The new denomination birthed out of Vanguard Presbytery will ground the work of discipling the nations in the local church and in the Presbyteries. We believe in Presbyterian polity to the core (Acts 15:6ff, Titus 1:5). General Assembly will hold the Presbyteries accountable to the work of the Great Commission rather than usurping that authority with a hierarchical, quasi Episcopal form of polity where the General Assembly permanent committees dictate a sociologically or culturally driven philosophy of ministry which can be out of touch with the local church or Presbyteries. Practically speaking, this means:
- church planting efforts, including training, funding, deploying, and shepherding church planters and their church plants, will be conducted at the Presbytery level where greater input and direction is available to the men planting these churches.
- the local Presbytery will be “hands on” in helping the church planter evangelize in his community, seeking to encourage him and his family in what can often be a lonely and daunting task.
- the vital work of discipling the nations will emanate from the Presbytery and the emphasis will be on evangelism, church planting, and mercy ministry. Evangelism, as we see it practiced by our Lord Jesus and His apostles in the gospels and Acts, will be the driving force of mission activity wherever our missionaries are deployed. There will be an intentional and direct preaching of Christ crucified, calling men everywhere to repent and believe on the Lord Jesus Christ. Presbyteries will recruit, train, fund, and deploy missionaries to plant churches and work with like-minded Presbyterian and Reformed indigenous leadership wherever the Lord directs us.
This continuing reformed, presbyterian denomination will follow in the train of Eighteenth-century New Side Presbyterians like William and Gilbert Tennent, Samuel Blair, and Samuel Davies. These men, while holding firmly to the Westminster Confession of Faith and the Larger and Shorter Catechisms, wholeheartedly embraced the outpouring of the Holy Spirit during the Great Awakening of 1735. The Old Side Presbyterians were skeptical of the work of the revival and were concerned about open air preaching and itinerant preachers who called people everywhere, even those in Presbyterian churches who were baptized as infants, to be born again, repent, and believe on Christ. The new side preachers’ clarion call was, “You must be born again.” We seek to do the same. The gospel must be preached anywhere, and everywhere, one-on-one, from the pulpit, and on the streets of our cities, stressing the necessity of the new birth through regeneration, which yields justification, and which proves its reality through sanctification, a growing ability to put off indwelling sin and to walk in a greater measure of gospel holiness.
A controversy arose in the 1820’s and 30’s between Old School Presbyterians such as Charles Hodge, Daniel Baker, and James Henley Thornwell, and New School Presbyterians such as Charles Finney. Old School men believed in the utter corruption of every man, that man must first be changed on the inside by the new birth and that without true conversion of men no lasting change can happen in any group of people. The New School Presbyterians, who were semi-pelagian, believed to a large degree in the basic goodness of man, that man was free to choose or reject God, and that by bringing good and moral changes to the world, culture could reach some level of utopia;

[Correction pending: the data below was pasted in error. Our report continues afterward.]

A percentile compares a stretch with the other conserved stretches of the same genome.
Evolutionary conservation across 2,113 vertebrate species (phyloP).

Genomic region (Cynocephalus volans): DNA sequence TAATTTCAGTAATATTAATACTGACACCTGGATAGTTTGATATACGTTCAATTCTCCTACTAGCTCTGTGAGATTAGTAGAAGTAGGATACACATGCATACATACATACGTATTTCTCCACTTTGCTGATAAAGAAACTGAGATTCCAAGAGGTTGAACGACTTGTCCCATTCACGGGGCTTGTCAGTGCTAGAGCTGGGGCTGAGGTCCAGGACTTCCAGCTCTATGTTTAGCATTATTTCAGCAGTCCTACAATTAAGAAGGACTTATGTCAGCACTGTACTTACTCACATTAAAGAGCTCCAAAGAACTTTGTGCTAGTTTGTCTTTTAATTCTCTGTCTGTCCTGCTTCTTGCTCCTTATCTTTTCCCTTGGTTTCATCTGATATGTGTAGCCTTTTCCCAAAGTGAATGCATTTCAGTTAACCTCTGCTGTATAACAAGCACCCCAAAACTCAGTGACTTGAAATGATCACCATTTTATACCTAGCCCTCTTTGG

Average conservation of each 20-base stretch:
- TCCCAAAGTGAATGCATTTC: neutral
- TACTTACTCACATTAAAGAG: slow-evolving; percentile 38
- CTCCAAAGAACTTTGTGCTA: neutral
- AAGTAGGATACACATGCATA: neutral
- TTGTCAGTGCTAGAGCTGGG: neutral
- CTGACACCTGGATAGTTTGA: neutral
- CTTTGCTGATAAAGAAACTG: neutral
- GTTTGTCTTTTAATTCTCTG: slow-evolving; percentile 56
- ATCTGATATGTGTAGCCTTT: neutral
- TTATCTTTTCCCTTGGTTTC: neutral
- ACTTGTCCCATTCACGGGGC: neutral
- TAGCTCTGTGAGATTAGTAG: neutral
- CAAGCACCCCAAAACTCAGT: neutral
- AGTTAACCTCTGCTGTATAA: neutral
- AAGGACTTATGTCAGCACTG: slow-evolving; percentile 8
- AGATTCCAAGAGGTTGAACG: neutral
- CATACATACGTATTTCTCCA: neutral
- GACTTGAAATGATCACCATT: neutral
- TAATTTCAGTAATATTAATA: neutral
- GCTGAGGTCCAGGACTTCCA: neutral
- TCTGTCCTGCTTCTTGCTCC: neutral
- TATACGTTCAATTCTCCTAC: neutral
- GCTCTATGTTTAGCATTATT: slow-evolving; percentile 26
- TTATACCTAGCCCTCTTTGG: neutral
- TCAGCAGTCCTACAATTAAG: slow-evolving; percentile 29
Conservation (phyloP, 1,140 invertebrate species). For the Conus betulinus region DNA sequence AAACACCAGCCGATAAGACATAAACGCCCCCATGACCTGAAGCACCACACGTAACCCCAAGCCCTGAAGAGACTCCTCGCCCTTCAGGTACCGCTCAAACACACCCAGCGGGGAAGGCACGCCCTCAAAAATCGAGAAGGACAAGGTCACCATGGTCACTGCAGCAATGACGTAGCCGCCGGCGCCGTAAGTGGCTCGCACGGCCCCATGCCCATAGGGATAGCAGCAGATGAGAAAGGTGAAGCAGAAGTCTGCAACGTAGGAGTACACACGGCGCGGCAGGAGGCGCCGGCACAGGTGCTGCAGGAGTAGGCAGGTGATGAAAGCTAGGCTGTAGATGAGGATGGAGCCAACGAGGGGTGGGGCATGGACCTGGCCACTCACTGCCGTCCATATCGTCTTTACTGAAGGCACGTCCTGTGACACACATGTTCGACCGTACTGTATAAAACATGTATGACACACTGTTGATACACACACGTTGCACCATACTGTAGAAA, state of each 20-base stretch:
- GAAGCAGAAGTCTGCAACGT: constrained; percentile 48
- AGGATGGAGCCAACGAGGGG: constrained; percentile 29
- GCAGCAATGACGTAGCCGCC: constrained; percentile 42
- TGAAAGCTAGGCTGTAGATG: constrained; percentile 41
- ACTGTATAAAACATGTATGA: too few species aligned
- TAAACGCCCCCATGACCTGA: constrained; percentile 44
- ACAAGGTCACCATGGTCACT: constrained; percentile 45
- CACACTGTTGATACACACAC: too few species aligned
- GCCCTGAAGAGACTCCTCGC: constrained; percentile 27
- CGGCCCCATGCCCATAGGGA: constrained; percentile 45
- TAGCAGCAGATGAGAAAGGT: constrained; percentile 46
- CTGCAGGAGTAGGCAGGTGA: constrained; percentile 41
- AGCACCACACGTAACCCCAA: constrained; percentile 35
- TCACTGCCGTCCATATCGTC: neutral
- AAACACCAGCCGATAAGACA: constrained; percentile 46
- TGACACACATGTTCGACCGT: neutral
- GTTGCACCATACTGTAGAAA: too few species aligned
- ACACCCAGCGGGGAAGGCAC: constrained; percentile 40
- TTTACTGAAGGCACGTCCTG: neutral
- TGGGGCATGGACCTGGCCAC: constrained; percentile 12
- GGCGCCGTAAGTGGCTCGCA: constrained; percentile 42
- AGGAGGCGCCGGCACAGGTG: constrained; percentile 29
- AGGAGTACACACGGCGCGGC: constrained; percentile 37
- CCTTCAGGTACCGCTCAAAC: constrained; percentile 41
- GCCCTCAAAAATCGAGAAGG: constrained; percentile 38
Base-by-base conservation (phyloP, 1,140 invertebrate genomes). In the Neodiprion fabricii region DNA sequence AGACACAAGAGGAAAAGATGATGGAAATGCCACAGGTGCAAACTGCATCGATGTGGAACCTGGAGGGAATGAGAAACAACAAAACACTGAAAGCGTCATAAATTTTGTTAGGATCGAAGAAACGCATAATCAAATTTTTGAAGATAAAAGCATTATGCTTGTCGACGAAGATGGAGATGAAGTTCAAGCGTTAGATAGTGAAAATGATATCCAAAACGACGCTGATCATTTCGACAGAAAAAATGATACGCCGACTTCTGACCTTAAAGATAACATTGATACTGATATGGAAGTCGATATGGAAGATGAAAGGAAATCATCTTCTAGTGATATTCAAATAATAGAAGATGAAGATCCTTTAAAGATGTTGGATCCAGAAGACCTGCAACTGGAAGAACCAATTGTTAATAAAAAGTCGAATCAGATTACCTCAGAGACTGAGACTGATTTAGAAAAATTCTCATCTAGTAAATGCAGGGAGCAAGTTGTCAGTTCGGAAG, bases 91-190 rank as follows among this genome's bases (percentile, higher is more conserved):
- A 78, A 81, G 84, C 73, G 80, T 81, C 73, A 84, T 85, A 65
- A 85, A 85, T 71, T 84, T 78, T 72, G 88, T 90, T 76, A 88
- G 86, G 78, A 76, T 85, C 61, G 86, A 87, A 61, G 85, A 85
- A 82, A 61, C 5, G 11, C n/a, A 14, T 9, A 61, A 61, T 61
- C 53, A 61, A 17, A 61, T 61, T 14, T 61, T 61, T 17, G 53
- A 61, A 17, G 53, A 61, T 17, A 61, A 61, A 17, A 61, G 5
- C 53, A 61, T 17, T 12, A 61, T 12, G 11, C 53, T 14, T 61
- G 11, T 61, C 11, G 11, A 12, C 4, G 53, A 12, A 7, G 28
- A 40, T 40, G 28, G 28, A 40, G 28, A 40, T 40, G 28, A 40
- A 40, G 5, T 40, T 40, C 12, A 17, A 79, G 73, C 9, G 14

The New School Presbyterians compromised on Reformed doctrine as it is expressed in the Westminster Confession of Faith, allowing many exceptions to the Confession, while the Old School Presbyterians maintained continual fidelity and loyalty to the Confession and all it teaches. While we cannot stress too much the necessity of Confessional fidelity, we also know the heart of the problem is the problem of the heart. Therefore we seek to preach to the hearts, not merely the minds of people, asking and expecting the Holy Spirit to regenerate, justify, and sanctify the elect.
Three Fold Office
We believe the Scriptures teach three offices for the church— the office of Elder (we see the wisdom of Teaching and Ruling Elders, 1 Timothy 5:17), the office of Deacon (Acts 6:1-7), and the office of Evangelist (Ephesians 4:11,12). Only qualified men are ever to serve in these three offices (1 Timothy 3:1-13, Titus 1:5-9). While other Presbyterian denominations have historically had evangelists, we believe the absence of the actual office of Evangelist has had devastating consequences for Presbyterians for well over one hundred years. We have generally failed to evangelize the lost. We tend to emphasize theology and sound exposition of Biblical texts, which are vital, but we have not always emphasized the task of raising up men to take the gospel intentionally and directly to our communities. We believe God has gifted some men for this very task and seek to elevate the work of evangelism by giving the office of Evangelist its due. We also believe Elders are to shepherd and rule in the local church, Presbytery, and General Assembly. We eschew the “corporate model” which is so common today in which churches are staff led or led by “executive sessions” which put the direction and decision making in the hands of a select few elders or staff. We wish to practice a Biblical Presbyterian polity.
Rev. Dewey Roberts
Tel. (850) 376-3166